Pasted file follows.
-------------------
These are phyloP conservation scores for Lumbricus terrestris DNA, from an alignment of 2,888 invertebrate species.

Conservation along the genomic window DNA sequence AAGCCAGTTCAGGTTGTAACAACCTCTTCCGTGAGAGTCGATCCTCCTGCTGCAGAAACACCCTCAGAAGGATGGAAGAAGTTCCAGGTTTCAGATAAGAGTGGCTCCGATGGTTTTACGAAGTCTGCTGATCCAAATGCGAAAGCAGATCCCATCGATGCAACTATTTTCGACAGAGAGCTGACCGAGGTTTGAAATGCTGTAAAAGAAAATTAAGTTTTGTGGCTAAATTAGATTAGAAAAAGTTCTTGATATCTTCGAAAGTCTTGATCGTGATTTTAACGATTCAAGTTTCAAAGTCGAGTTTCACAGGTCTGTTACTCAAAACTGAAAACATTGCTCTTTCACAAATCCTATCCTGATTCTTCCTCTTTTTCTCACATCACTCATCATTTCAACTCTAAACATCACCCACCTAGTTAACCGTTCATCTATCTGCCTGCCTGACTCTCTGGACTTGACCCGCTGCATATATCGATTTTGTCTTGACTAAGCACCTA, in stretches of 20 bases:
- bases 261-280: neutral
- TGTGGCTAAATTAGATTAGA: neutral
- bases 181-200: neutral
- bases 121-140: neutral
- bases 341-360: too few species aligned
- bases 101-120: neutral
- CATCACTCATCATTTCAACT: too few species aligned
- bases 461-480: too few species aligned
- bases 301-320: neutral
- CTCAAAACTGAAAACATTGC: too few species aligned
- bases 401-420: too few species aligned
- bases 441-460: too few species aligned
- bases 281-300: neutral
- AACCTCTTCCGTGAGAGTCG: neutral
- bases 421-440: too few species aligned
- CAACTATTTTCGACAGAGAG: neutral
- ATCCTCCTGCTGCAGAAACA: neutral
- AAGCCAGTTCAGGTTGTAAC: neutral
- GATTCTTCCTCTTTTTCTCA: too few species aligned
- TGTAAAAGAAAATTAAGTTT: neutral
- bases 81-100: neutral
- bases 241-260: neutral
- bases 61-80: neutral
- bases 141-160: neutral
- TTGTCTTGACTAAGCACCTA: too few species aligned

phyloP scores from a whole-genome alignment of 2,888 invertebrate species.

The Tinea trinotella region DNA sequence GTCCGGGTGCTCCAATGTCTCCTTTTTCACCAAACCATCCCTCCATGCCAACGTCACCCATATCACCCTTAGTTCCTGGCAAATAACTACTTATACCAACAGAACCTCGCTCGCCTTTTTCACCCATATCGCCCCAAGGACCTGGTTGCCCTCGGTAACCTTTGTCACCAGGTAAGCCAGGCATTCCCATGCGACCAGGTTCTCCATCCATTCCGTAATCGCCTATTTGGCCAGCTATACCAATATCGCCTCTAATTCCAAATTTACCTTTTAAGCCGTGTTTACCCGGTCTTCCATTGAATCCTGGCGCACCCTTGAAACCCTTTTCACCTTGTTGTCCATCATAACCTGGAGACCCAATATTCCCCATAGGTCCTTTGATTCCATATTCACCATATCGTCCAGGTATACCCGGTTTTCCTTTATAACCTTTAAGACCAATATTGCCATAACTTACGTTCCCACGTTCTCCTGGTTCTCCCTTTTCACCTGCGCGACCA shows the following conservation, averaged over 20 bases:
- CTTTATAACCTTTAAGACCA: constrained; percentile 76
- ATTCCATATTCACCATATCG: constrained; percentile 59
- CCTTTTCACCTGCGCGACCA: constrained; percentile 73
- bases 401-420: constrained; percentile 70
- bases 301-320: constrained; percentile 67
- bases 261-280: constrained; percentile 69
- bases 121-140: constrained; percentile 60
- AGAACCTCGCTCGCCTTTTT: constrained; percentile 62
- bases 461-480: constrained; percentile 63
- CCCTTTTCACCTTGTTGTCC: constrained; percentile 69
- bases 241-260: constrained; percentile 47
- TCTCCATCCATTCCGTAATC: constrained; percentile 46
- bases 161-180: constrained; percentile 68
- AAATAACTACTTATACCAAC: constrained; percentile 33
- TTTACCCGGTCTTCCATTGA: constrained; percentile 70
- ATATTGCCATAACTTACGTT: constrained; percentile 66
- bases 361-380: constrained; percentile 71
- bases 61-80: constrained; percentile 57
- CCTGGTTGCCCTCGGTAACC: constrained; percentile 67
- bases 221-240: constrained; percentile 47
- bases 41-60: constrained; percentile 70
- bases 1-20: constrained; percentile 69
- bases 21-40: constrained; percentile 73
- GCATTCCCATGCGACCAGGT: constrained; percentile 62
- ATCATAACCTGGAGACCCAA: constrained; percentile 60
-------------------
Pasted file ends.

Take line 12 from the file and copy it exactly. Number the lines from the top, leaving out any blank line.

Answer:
- CTCAAAACTGAAAACATTGC: too few species aligned